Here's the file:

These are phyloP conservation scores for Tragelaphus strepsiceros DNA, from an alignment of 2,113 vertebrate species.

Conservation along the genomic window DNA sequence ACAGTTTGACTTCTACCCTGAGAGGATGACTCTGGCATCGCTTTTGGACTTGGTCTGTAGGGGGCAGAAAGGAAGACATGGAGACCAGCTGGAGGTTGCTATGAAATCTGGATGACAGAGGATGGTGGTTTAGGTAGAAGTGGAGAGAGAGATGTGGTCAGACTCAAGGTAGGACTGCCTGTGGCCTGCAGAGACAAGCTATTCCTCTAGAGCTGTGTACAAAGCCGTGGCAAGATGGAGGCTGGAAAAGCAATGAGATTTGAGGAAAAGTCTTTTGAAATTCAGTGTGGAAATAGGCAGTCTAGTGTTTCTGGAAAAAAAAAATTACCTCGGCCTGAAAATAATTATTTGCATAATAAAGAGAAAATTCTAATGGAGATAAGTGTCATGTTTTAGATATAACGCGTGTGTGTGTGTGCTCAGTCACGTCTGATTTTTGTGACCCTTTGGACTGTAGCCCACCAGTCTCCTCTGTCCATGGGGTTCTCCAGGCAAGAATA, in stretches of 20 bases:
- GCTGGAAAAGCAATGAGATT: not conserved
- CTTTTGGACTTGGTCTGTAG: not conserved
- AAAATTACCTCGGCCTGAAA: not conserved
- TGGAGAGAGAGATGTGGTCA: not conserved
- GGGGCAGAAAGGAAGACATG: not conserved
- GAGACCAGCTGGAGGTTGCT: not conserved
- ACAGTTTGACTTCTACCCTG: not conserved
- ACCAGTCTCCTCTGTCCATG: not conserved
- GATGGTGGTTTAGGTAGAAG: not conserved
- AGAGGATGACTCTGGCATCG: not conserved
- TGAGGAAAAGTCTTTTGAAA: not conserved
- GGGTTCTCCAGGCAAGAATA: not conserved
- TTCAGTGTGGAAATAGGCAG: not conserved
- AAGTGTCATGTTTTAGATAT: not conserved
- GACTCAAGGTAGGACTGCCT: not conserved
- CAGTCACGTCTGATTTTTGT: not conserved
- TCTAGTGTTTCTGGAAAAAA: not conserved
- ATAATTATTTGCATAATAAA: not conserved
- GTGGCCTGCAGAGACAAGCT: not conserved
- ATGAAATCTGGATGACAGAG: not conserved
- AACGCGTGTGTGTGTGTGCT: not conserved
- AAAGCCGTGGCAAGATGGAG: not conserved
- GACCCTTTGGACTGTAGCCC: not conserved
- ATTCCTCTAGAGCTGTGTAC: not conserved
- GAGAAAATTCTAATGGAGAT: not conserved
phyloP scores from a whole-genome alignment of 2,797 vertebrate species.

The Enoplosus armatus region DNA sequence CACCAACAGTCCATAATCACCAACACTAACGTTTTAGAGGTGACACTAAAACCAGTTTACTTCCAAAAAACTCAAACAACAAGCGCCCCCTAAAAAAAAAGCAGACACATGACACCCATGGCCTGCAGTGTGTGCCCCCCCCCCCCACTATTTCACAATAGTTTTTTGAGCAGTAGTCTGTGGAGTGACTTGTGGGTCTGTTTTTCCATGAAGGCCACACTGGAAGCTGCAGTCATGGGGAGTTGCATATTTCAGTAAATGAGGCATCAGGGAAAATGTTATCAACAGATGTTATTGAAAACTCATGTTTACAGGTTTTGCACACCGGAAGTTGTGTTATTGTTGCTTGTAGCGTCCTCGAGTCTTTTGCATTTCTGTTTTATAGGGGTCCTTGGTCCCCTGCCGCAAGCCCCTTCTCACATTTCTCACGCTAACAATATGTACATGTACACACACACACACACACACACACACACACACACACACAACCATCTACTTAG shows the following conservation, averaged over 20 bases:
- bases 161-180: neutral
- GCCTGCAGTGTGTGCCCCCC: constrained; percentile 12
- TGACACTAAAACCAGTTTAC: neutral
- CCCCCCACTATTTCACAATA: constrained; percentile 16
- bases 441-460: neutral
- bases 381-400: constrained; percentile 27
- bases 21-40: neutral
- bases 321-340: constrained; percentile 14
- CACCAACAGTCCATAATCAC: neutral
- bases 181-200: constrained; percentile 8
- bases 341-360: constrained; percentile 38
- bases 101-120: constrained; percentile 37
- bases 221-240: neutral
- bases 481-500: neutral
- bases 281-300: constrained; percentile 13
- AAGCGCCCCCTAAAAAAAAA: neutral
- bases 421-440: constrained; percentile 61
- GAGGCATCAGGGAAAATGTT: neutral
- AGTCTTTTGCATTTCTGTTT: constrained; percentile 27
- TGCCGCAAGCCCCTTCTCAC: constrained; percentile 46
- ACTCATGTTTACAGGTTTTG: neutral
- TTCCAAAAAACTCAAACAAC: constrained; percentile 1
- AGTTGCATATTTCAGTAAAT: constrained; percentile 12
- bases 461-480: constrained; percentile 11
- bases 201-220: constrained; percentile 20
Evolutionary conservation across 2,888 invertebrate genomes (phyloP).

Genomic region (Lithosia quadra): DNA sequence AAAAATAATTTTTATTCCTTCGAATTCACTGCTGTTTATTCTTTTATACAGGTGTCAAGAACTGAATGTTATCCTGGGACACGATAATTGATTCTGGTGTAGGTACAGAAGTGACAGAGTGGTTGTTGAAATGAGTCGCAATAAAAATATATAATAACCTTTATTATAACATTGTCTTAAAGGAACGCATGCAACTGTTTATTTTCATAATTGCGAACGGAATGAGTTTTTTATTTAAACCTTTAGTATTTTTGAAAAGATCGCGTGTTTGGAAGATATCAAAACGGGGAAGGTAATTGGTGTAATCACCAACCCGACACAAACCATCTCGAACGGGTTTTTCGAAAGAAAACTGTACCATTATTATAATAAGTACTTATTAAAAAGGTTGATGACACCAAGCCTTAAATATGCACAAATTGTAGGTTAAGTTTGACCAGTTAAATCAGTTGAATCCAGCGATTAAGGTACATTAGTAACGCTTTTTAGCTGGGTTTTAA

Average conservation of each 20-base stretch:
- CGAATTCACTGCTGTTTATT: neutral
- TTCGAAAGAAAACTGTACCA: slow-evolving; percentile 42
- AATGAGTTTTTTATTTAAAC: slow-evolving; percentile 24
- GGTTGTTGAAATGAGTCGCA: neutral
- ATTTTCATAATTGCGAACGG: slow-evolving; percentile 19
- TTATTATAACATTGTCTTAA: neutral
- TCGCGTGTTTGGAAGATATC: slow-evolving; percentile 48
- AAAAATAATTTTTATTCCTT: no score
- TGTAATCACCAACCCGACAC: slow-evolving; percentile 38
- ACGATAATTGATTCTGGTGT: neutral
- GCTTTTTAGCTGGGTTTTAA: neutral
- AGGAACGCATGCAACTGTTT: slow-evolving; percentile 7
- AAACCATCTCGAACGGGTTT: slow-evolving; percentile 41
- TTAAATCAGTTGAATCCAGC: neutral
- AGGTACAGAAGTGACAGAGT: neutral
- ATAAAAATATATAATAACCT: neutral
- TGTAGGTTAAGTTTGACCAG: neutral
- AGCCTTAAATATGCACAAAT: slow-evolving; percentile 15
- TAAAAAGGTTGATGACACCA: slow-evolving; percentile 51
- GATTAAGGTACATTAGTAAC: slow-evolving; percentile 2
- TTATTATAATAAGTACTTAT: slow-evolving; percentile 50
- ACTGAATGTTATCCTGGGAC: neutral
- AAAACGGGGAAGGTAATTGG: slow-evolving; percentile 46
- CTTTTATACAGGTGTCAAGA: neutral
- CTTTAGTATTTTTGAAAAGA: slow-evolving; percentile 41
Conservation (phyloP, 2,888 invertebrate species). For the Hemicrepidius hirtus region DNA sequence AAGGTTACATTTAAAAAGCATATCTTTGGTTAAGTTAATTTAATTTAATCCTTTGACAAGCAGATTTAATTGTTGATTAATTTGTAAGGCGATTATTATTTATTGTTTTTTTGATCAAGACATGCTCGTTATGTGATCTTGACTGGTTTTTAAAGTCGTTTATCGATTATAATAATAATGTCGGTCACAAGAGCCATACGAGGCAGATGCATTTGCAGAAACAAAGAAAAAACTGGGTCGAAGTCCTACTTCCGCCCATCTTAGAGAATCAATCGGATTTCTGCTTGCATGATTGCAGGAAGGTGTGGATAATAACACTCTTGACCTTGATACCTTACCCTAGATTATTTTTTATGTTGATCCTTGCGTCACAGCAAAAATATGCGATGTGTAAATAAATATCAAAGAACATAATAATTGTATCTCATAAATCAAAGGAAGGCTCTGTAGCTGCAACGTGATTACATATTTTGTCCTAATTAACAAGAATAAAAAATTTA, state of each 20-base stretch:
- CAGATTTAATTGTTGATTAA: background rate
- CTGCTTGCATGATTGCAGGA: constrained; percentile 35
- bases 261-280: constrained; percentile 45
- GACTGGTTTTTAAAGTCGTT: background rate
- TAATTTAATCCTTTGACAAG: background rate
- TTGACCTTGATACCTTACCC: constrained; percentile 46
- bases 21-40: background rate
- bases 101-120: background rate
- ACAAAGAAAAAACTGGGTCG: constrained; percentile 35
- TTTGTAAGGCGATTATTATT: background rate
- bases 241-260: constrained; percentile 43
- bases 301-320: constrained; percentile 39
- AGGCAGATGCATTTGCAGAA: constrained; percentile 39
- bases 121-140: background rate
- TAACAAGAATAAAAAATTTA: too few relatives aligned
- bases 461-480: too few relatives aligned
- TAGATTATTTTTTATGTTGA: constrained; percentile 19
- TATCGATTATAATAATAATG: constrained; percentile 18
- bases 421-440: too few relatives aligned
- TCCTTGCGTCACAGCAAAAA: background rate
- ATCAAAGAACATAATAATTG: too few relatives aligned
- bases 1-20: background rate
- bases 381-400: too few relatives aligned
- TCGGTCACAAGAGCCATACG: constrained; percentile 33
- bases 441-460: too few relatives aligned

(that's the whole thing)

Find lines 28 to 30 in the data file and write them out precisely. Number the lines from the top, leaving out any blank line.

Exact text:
phyloP scores from a whole-genome alignment of 2,797 vertebrate species.

The Enoplosus armatus region DNA sequence CACCAACAGTCCATAATCACCAACACTAACGTTTTAGAGGTGACACTAAAACCAGTTTACTTCCAAAAAACTCAAACAACAAGCGCCCCCTAAAAAAAAAGCAGACACATGACACCCATGGCCTGCAGTGTGTGCCCCCCCCCCCCACTATTTCACAATAGTTTTTTGAGCAGTAGTCTGTGGAGTGACTTGTGGGTCTGTTTTTCCATGAAGGCCACACTGGAAGCTGCAGTCATGGGGAGTTGCATATTTCAGTAAATGAGGCATCAGGGAAAATGTTATCAACAGATGTTATTGAAAACTCATGTTTACAGGTTTTGCACACCGGAAGTTGTGTTATTGTTGCTTGTAGCGTCCTCGAGTCTTTTGCATTTCTGTTTTATAGGGGTCCTTGGTCCCCTGCCGCAAGCCCCTTCTCACATTTCTCACGCTAACAATATGTACATGTACACACACACACACACACACACACACACACACACACACAACCATCTACTTAG shows the following conservation, averaged over 20 bases:
- bases 161-180: neutral